Irish Lottery

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The Irish Lottery, founded in 1986, is the state lottery of the Republic of Ireland. At the beginning, i.e. in March 1987, gaming operations consisted in scratchcards. Not until in March 1988 was the flagship lottery drawing game Lotto introduced.

The first Lotto draw took place on Saturday 16 April 1988. It consisted of 6 numbers to be chosen out of 36 and there was no bonus number for the players to choose. On Saturday 22 August 1992, the format changed, increasing the overall numbers to choose from to 39 and providing for a bonus number. On Saturday 24 September 1994, the pool of numbers to choose from increased by further 3 numbers, i.e. to 42. On Saturday 4 November 2006 the format eventually changed to 6 out of 45, further decreasing the odds to win the jackpot.

The Irish National Lottery now operates three types of lottery drawing games; besides Lotto it also offers EuroMillions and Daily Million, a daily € 1 million game. Furthermore, the Irish Lottery runs a number of Millionaire Raffles each year and funds televised bingo and game shows. There are also 2 spinoff games available to be played; Lotto 5-4-3-2-1, which began in 1997, and Lotto Plus, which began in 2000.

Telly Bingo, introduced in September 1999, enables players to win prizes by matching numbers drawn live on TV in a variety of patterns. A Telly Bingo ticket contains a grid of 24 randomly generated numbers to be marked during the draw plus one free number in the middle of the grid, which serves automatically as a winning number. The numbers drawn range from 1 to 75. In case that they result in a defined pattern on the grid, the player is entitled to a cash prize. There are overall 4 patterns: one column, one row or one diagonal with 5 numbers each. Other patterns consist in the 4 numbers at the corners being marked or in 2 diagonals crossing one another (X Game). The amount of the numbers to be drawn depends on the pattern you play. Corners is played with 32 numbers. X Game requires 4 further numbers, i.e. 36 numbers to be drawn.

The irish lottery is the biggest lotto game in IrelandFor instance, in case you have a full house, which means that you have managed to mark all the numbers on your grid, you are the winner of a guaranteed sum of the order of € 10,000. An additional € 10,000 Snowball prize goes to someone who achieves a full house on or before the 45th number being drawn. Should the Snowball prize not have been won, it rolls over to the next draw, allowing one additional number each time.

Lotto 5-4-3-2-1, introduced in February 1997, allows players to win prizes by correctly matching one, two, three, four, or five of the drawn numbers of the main lotto draw. The more numbers players try to match, the greater the prize. Players may base their choices either on a six-number game, taking no account of the 7th bonus number or they can include the bonus number in their choice of numbers, i.e. play a seven-number game.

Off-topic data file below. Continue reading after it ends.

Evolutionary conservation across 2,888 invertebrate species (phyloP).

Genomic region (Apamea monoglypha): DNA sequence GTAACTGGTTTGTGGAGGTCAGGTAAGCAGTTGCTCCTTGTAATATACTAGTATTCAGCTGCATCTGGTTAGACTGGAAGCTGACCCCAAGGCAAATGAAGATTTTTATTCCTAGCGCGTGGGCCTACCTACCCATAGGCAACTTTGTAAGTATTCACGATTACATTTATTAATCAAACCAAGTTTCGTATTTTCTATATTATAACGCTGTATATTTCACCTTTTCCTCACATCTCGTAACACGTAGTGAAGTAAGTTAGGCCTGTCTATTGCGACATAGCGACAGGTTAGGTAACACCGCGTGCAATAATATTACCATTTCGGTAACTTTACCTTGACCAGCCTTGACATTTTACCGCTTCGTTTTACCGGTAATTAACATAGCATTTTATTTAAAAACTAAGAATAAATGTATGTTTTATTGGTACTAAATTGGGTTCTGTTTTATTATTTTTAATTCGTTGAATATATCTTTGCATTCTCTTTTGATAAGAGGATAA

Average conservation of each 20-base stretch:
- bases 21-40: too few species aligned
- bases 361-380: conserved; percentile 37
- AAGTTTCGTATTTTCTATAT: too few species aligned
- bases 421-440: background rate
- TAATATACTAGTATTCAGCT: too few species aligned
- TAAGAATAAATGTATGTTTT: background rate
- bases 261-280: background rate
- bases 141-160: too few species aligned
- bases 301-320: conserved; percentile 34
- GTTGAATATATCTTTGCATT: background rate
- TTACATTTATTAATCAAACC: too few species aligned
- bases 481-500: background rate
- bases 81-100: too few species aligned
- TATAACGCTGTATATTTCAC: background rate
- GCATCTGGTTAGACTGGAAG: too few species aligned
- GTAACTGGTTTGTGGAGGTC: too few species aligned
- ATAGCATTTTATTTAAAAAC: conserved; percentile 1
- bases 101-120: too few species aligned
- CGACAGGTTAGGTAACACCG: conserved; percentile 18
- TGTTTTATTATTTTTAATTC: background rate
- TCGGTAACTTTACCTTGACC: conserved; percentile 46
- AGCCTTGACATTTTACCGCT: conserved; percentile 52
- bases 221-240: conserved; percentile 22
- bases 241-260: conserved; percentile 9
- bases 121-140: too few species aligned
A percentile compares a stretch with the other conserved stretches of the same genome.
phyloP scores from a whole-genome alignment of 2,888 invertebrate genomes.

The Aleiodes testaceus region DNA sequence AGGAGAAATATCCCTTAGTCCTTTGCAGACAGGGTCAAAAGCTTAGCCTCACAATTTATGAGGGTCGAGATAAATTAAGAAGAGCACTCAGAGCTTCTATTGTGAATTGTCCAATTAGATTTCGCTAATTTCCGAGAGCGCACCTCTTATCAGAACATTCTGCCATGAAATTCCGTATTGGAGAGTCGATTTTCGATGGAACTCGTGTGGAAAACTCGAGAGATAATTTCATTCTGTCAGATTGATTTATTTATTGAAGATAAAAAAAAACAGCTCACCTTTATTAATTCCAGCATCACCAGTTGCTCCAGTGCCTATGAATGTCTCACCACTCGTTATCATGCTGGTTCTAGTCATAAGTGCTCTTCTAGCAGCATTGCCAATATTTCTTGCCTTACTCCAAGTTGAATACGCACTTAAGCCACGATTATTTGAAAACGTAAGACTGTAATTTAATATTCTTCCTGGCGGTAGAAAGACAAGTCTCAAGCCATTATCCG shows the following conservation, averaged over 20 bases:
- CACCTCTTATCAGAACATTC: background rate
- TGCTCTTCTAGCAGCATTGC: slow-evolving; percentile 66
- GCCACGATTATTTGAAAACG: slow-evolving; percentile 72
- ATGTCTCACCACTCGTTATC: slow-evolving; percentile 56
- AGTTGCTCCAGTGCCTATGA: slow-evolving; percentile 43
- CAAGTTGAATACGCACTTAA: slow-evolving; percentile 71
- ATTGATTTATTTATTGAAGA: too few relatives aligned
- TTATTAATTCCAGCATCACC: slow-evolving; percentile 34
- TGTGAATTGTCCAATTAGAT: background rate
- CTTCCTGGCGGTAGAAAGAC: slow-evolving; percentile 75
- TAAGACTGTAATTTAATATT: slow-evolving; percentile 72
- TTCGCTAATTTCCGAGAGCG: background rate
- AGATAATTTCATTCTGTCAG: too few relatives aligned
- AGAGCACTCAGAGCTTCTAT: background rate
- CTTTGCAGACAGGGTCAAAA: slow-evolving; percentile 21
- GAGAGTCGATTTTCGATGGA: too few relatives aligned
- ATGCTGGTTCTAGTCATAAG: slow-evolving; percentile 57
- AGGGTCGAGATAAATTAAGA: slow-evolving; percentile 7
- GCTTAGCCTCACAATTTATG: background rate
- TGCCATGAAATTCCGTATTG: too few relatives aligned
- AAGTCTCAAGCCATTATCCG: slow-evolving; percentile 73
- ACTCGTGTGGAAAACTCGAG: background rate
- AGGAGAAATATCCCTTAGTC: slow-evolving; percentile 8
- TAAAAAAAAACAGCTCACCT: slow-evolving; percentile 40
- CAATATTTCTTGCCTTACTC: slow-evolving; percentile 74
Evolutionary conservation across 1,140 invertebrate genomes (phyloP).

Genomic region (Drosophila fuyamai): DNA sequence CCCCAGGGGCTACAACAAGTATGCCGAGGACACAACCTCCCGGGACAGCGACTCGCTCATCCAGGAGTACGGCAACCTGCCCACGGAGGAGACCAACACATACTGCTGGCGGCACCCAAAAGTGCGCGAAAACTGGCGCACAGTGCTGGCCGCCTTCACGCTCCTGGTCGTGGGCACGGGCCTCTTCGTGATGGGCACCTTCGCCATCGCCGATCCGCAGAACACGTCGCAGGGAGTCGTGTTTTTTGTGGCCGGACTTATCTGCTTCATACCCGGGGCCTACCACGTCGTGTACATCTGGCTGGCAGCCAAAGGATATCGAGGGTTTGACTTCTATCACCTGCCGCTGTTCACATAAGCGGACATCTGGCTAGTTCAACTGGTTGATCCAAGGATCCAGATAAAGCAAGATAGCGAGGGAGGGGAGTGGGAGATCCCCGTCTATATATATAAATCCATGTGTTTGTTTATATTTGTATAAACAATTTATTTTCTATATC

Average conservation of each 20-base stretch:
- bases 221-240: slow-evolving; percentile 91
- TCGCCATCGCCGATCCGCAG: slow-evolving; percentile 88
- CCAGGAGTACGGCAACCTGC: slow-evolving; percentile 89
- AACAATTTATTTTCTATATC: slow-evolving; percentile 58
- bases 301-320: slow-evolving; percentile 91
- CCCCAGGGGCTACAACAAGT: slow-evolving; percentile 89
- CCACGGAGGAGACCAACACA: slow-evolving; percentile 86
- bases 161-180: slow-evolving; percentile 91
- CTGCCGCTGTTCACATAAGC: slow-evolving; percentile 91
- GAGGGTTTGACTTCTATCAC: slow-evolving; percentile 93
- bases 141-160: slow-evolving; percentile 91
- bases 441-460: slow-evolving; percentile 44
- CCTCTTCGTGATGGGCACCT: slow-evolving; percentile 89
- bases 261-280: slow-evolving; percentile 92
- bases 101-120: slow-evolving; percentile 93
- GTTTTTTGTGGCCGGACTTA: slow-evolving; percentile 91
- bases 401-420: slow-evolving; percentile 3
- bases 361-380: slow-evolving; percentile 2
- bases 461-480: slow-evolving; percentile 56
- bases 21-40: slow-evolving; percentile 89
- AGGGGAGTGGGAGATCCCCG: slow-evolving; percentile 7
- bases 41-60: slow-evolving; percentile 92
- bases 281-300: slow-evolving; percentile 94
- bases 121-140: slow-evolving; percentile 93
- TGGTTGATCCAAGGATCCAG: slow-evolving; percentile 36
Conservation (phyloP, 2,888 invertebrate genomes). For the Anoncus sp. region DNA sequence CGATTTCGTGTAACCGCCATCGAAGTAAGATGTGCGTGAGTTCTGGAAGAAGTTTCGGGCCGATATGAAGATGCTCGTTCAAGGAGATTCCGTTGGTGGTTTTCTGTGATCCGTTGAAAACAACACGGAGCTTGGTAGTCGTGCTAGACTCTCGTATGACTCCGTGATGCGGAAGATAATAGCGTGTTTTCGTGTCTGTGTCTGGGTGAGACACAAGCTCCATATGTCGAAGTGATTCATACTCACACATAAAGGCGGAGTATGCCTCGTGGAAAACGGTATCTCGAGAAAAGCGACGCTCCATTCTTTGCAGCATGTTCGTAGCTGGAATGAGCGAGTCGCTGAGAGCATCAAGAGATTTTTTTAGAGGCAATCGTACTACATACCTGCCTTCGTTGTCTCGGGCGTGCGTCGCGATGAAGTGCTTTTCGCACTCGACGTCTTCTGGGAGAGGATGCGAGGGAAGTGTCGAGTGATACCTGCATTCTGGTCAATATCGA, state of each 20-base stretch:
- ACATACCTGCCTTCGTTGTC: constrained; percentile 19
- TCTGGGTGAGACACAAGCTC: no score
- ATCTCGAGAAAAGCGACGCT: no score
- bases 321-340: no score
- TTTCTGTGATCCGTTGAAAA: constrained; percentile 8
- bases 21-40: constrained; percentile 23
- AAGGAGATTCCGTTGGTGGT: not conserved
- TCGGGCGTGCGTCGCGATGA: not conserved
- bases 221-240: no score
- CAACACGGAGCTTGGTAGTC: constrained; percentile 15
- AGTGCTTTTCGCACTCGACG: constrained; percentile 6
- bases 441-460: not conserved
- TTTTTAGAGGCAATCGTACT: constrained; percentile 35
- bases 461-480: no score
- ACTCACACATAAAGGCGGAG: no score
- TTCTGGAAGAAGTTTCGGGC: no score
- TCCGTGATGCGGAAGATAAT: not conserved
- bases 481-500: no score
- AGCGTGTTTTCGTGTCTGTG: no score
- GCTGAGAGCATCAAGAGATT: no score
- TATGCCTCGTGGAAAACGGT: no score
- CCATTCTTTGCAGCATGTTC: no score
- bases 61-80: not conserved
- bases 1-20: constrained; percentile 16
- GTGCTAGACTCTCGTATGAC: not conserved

Daily Million, introduced in September 2012, is a weekly lottery in whose framework players have to fill in a line of 6 numbers, which are to be chosen out of a total of 39 numbers. The drawing takes place once per day, including weekends and bank holidays. The jackpot is fixed at of € 1 million, i.e. the rules do not provide for it to roll over. In order to play, you must invest € 1 per line. For an extra € 0.50 per line, you can play Daily Million Plus, which entitles you to win € 500,000 in an additional draw.

You can play the lottery games through a network of over 3,700 retail agents nationwide. All games are also available to be played online; so you do not even have to leave your home in order to try your luck and to become a millionaire. Playing lotto is pretty popular in the Irish Republic; around 42 % of the Irish population play regularly National Lottery games, which corresponds to 1.5 million people. Playing online has been possible since March 2009. In order to play online, customers only have to create an account on the Irish National Lottery website, for which purpose it is necessary to prove their age by sending their passport or driver’s licence to the lotto operator. As per 2012, around 40,000 players were registered to play games online.

When playing online, you can key in your own numbers, you can have them randomly generated or you can save your favorite numbers.

Since February 2014, after the Irish government had agreed to sell the National Lottery licence for 20 years to a private operator, Premier Lotteries Ireland has been the accredited lotto operator in the Irish Republic. By selling the licence, the Irish government earned € 405 million, part of which money is intended to be used to finance the construction of a new National Children’s Hospital.

The National Lottery serves a clearly defined purpose: raising money destined to the public wellbeing. Thus, only 50% of the money generated by the ticket sales flows into the prize money pool, the other half of the money is mainly used for good causes. The money is allocated to projects in the areas of youth, sports and amenities, health and welfare, arts, culture, national heritage and the Irish language. In 2013, the natural environment was added to the list of good causes eligible to receive lottery funding.
The money raised is not directly spent by the lottery operator on good causes, but rather it is transferred to the Exchequer and thus used to partfinance expenditure by various Government Departments on projects in these categories.

How Irish Lottery is played